New bus passes will greatly restrict the thousands of city school students who have been using the RTS system to travel freely throughout the city, said school and city officials today. Most students will only be allowed to travel to and from school.
Beginning this Friday, more city students will be required to use the “express” routes with orange passes that take students to and from city neighborhoods to district schools. The express passes can only be used for the assigned bus routes in the morning and at school dismissal. They can’t be used at other bus routes or at other times.
Students who must transfer will have a gray “connection pass” with a time limit for transferring to a specific bus that expires 60 minutes after being issued. Students must ask for the connection pass when they board their first bus.
Special passes will issued for students who need connections to get to work or other activities.
The changes were announced at a press conference this afternoon.
This school year, nearly 10,000 city students in grades 7 to 12 are using RTS buses. But about 2,500 — about 1,500 city students and 1,000 students who attend private and charter schools — had connection passes to transfer from downtown. With the changes announced today, only a few hundred students will have the ability to transfer from downtown.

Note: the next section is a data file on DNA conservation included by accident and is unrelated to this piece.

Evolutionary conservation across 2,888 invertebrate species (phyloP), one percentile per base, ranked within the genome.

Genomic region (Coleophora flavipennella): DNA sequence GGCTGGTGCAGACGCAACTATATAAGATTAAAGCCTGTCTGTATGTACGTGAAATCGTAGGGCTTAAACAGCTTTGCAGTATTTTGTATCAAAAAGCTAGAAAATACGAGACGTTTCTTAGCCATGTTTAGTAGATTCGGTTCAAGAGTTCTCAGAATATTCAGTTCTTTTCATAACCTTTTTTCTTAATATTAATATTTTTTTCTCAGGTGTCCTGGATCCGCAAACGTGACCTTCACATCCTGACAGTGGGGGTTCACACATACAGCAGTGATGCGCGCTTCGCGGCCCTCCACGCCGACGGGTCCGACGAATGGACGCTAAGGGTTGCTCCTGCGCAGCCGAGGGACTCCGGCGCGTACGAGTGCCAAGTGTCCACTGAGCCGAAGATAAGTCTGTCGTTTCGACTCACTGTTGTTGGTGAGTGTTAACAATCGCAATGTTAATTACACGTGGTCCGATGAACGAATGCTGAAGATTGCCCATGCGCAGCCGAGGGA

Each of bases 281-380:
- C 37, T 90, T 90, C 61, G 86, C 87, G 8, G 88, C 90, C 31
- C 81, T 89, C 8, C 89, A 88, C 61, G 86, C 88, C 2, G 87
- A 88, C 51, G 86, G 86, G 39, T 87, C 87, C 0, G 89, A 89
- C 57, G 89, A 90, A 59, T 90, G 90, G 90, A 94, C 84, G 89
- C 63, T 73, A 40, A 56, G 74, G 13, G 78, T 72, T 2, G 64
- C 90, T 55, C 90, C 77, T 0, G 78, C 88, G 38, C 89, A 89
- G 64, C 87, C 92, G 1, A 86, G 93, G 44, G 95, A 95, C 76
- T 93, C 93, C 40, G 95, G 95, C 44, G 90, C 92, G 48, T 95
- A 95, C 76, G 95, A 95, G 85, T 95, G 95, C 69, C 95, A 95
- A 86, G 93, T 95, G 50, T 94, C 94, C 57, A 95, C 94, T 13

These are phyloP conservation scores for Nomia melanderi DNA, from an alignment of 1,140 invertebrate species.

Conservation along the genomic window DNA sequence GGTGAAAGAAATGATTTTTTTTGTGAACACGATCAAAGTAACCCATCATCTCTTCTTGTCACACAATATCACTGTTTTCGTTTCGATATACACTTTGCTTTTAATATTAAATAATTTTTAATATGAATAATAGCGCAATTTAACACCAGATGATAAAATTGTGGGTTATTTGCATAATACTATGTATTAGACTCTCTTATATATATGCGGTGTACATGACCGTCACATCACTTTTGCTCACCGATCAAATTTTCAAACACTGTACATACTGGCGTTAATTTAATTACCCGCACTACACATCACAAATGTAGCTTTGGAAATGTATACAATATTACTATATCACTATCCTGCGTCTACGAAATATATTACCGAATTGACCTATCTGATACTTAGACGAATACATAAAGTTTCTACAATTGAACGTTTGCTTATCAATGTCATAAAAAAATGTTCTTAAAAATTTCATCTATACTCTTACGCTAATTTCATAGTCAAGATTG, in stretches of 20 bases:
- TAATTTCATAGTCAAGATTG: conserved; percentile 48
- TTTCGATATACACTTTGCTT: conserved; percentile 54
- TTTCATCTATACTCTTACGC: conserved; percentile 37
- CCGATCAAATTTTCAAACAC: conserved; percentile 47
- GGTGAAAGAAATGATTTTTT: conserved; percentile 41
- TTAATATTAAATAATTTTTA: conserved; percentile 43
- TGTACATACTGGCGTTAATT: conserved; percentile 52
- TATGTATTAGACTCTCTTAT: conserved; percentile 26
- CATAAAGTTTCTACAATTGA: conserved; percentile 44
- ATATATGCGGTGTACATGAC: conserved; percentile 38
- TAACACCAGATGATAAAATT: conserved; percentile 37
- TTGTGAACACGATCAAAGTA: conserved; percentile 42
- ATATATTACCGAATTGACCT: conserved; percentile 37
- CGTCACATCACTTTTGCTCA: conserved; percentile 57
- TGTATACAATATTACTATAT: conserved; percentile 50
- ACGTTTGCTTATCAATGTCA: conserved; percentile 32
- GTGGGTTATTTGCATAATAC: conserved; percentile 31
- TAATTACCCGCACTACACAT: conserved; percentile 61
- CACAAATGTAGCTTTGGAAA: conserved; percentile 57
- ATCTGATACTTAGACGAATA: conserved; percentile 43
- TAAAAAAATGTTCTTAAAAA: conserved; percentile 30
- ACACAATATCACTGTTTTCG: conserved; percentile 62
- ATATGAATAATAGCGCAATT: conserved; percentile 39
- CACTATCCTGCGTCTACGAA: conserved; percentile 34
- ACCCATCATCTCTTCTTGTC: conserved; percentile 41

The new bus passes are the result of ongoing fights involving young people downtown, including a fight that broke out at the Liberty Pole nearly two weeks ago, where a gun was fired. Though there were no injuries and it’s not even certain that a city student fired the shot, Rochester Mayor Tom Richards said at the time that the situation had become dangerous for students and people living and working downtown.
And he said he wanted a plan from the district and RTS to address the problem.
Richards said he appreciates the changes that RTS and city school officials have made, but that it is a temporary solution to a serious, longstanding problem.
A concentration of unsupervised students downtown is creating an unsafe environment, Richards said. And the city and the district have been forced to divert significant resources to maintain law and order on Main Street, he said.
Rochester school board president Malik Evans said at today's press conference that the transportation the district offers is a privilege, not a right. Students with behavior problems can expect to see those privileges revoked, he said.
The city and the school district are doing everything possible to provide students with access to free or low cost transportation, Evans said, but students and parents have to take greater responsibility for their actions. The district and the city cannot accept responsibility for raising children and modeling good behavior, he said.
Superintendent Bolgen Vargas said that having students transfer through downtown costs about $3 million. Moving school resource officers and security personnel to downtown takes money away from instruction, he said.